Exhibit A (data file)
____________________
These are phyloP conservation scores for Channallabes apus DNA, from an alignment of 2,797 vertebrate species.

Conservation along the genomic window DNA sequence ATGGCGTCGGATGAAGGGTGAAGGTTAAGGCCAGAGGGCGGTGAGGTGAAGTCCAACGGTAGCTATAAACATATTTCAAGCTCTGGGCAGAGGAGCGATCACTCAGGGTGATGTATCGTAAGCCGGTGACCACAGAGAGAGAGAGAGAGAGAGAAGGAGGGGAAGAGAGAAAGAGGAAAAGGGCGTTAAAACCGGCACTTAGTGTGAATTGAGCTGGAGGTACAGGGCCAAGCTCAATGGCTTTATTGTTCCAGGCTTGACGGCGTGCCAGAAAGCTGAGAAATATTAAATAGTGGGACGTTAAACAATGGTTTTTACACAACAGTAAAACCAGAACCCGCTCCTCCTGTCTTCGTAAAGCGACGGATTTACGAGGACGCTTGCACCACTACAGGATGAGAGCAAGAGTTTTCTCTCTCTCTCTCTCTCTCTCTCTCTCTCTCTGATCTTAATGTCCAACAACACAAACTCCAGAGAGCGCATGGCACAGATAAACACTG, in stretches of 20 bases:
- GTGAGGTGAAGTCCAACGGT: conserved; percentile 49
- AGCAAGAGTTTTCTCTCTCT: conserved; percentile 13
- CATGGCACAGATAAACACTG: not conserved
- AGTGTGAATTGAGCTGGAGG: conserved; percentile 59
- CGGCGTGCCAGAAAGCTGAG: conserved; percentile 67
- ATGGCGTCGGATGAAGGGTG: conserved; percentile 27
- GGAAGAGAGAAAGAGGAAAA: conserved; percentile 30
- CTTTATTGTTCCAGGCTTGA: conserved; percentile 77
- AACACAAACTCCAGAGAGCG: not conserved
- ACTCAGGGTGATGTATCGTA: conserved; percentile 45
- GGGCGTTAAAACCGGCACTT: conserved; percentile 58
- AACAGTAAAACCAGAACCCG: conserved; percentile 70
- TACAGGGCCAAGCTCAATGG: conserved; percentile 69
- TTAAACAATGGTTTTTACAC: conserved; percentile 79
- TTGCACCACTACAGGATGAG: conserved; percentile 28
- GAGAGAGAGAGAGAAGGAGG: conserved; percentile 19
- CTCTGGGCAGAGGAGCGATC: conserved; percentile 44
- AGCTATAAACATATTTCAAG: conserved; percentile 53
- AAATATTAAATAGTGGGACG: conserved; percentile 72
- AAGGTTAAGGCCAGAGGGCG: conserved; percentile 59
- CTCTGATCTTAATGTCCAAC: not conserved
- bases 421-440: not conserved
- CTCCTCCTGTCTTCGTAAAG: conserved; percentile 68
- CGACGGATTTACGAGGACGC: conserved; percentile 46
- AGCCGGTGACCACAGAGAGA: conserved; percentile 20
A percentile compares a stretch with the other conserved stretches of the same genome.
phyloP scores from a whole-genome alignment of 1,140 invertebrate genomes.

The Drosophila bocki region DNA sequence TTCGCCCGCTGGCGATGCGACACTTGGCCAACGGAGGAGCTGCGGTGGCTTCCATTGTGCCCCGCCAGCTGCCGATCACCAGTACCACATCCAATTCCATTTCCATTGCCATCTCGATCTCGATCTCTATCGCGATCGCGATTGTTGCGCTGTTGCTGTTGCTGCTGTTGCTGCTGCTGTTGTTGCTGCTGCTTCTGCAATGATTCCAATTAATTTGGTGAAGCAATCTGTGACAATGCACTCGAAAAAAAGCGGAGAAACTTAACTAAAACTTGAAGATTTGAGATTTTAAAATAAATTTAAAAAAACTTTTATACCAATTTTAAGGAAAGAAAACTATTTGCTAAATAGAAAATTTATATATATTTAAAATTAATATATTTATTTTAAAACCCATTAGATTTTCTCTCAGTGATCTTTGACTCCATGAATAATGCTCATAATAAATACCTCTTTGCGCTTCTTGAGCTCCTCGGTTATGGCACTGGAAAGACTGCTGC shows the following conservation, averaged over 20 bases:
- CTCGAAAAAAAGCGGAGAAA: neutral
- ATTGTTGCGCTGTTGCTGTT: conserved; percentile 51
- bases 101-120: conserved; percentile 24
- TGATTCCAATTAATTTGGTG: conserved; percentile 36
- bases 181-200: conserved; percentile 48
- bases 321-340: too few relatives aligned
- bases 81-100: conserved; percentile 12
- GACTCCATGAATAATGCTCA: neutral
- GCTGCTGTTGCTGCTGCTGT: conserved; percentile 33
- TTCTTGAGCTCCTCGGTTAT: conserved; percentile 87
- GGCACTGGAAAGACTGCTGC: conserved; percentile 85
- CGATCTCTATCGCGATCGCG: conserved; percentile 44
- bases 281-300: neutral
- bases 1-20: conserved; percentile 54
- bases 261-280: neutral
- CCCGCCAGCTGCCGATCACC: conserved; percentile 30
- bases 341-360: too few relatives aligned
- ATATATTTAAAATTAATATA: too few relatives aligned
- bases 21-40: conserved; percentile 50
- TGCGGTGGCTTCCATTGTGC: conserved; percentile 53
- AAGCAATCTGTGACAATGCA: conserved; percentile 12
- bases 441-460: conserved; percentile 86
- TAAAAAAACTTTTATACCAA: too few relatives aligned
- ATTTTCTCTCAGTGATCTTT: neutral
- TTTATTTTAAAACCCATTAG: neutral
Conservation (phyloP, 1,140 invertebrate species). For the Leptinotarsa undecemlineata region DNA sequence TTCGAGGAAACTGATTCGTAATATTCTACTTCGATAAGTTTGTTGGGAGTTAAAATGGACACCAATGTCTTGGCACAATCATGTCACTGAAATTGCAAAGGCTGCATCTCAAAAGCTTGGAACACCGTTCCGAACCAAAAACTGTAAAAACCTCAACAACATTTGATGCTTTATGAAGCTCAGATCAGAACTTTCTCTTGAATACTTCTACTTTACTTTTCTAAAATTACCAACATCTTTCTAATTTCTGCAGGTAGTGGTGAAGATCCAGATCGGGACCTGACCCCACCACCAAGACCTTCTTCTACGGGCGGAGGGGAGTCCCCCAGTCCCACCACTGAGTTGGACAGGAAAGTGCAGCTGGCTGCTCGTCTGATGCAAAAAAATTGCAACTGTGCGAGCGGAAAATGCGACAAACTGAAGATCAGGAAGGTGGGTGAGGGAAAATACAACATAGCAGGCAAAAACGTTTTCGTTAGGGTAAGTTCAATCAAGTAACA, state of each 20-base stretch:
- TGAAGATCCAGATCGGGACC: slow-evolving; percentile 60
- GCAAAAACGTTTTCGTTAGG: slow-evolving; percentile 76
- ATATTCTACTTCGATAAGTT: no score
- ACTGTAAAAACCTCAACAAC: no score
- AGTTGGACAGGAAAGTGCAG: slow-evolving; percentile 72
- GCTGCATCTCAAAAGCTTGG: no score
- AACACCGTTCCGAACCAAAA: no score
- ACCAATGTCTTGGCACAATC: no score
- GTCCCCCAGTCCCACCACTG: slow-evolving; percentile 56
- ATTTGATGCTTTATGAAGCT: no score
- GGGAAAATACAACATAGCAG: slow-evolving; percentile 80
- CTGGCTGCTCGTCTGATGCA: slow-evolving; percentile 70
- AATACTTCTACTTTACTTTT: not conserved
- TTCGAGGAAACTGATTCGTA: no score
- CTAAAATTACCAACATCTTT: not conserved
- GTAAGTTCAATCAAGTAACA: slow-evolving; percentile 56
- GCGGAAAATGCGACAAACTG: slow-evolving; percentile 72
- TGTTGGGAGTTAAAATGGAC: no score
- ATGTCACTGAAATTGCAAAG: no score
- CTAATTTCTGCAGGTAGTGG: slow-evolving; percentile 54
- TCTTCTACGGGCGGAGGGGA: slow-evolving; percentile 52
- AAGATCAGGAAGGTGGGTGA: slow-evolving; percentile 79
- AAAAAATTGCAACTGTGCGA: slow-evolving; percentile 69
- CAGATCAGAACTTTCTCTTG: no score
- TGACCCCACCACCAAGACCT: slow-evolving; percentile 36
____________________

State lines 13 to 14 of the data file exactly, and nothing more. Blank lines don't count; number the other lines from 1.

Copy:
- GGGCGTTAAAACCGGCACTT: conserved; percentile 58
- AACAGTAAAACCAGAACCCG: conserved; percentile 70